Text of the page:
Clinical research interests include the development of new, less invasive (both endoscopic and minimally invasive) treatment strategies for addressing spinal problems, from the very simple to the complex. Furthermore, multi-center trials are being performed to further help to identify means to help limit the approach-related morbidity of spinal surgery, as well as investigate up-and-coming technologies and their safety and efficacy in dealing with spinal disorders. Multi-disciplinary research investigating the effects of spine surgery on back musculature and it's functionality is under way. Biomechanical investigations are focusing on the traumatized spine and more minimally invasive, surgical means to heal the fractured spine. Finally, laboratory research efforts are specifically directed towards refining and improving various minimally-invasive surgical treatment statagies for approaching the spine.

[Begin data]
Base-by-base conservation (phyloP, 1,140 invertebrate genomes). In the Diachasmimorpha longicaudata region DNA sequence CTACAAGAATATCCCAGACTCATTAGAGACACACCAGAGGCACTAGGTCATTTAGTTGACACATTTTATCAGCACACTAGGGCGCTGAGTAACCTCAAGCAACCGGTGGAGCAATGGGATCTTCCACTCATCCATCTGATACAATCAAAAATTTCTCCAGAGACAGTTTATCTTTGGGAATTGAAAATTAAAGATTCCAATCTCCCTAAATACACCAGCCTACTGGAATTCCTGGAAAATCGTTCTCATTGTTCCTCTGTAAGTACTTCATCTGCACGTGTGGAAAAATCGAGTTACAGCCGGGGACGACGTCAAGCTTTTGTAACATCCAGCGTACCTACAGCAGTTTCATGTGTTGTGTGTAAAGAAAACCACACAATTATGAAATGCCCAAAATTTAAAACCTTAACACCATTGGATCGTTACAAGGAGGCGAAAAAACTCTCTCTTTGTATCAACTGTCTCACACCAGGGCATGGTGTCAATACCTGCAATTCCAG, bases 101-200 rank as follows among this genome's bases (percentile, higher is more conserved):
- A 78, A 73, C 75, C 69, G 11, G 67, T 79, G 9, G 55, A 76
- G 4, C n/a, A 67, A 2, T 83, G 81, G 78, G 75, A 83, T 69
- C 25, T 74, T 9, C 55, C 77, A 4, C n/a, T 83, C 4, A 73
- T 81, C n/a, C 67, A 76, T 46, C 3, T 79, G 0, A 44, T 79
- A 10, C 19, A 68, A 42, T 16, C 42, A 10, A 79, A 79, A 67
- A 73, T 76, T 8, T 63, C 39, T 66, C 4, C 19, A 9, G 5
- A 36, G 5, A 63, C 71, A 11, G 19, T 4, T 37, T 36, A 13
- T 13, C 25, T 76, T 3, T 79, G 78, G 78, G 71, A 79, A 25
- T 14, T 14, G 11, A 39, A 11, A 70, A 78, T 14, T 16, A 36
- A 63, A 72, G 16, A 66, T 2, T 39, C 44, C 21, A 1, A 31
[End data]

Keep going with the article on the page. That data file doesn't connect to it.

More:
Robert Eric Isaacs
Prospective, multicenter, institutional review board approved study with randomized and observational study arms.The purpose of this study was to compare radiographic outcomes between minimally invasive transforaminal (MIS TLIF) or MIS lateral int
History of previous cervical spine surgery is a frequently cited cause of worse outcomes after cervical spine surgery.
Implantable devices that interact directly with the human nervous system have been gaining acceptance in the field of medicine since the 1960's.